Wine Trade Fairs - In Extremis
posted 8th June 2022
I have little doubt that the halcyon days of great wine trade fairs are behind us. The world's largest fair, ProWein, saw visitor numbers fall this year to 38,000 from a 2019 (pre-covid) figure of 61,500. This the organiser, Messe Düsseldorf, described as an 'impressive comeback'. I did not attend, but exhibitor colleagues I have spoken to were not happy. Vinexpo Bordeaux 2022 has been cancelled due to' unforeseen circumstances'.
I have long been a supporter of the London Wine Fair (LWF), previously known as the London International Wine Fair, although it lost the 'International' tag several years ago as ProWein cemented its domination. However, my visit to LWF on its first day this year left me in little doubt that the event is something of a ghost. Having just returned from a most successful food symposium and Gourmand Awards ceremony in Umeå, Sweden, I was staggered to discover the depths to which the once great LWF has sunk. There was quite some delay before I could gain admission with the QR code I had been sent, with the reception staff demanding payment, even though my media accreditation should have given me free access. Once in the building, I soon realized that the event was seriously undersold. A colleague who is a winery owner and restaurateur, having booked a few days prior to the event and paid £45 (yes £45) took one look at the hall, and asked where the rest of the event was. The 'Wines Unearthed' zone on the gallery looked bleaker than the brutalist suburban landscape of a communist state industrial town.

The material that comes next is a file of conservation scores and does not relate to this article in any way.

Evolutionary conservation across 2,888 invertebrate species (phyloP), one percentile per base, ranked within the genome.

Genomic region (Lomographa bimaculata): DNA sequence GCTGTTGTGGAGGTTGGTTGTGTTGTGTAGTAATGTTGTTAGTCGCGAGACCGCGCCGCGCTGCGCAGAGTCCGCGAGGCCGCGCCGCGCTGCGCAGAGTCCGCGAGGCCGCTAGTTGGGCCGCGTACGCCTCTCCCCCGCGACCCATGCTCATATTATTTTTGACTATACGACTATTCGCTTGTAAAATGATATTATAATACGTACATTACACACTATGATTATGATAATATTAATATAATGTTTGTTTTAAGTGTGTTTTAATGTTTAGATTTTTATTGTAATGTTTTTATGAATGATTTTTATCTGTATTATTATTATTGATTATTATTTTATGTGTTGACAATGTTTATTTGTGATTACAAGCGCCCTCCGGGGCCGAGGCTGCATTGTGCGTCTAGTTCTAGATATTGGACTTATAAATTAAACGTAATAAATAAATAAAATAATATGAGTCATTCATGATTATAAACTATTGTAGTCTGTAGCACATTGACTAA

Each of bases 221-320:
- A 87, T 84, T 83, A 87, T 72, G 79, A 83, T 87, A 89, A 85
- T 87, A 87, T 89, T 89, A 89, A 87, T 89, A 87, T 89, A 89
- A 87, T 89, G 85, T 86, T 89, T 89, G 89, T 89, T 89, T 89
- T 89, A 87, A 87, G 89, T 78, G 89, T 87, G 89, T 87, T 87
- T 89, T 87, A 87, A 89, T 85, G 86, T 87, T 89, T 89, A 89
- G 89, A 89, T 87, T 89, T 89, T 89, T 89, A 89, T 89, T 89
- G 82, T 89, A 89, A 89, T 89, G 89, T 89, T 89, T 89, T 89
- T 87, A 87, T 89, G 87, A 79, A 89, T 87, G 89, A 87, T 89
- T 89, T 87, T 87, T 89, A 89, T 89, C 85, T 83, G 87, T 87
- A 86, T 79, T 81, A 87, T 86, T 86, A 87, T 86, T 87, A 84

There were some stands that were truly excellent. Hatch Mansfield was ultra-busy, showing some fantastic wines from the likes of Chapoutier and Familia Zuccardi. The Wines GB area was buzzing. The South American stands were vibrant, and I has the pleasure of participating in a short tutored tasting given by Amanda Barnes, before presenting her with an award for Best World Wine Book for the South America Wine Guide. The Club Soda Zone had some interesting products presented by exhibitors who were prepared to talk, and listen. I was impressed with the stands of Saicho and the Real Brewing Company . The latter gave me a bottle to take out for assessment at home. Thus resulted a delay in leaving - when out in the street my colleague and I were approached by a member if security demanding to search our bags. "You cannot bring these out without a green sticker" she belted. So back inside. Of course I had put my badge in the recycle bin, having no intention of returning - 5 hours was more than enough. "You cannot bring these bottles into the building" said the door security man.
The good news is that next year I can save the train fare and hotel bill........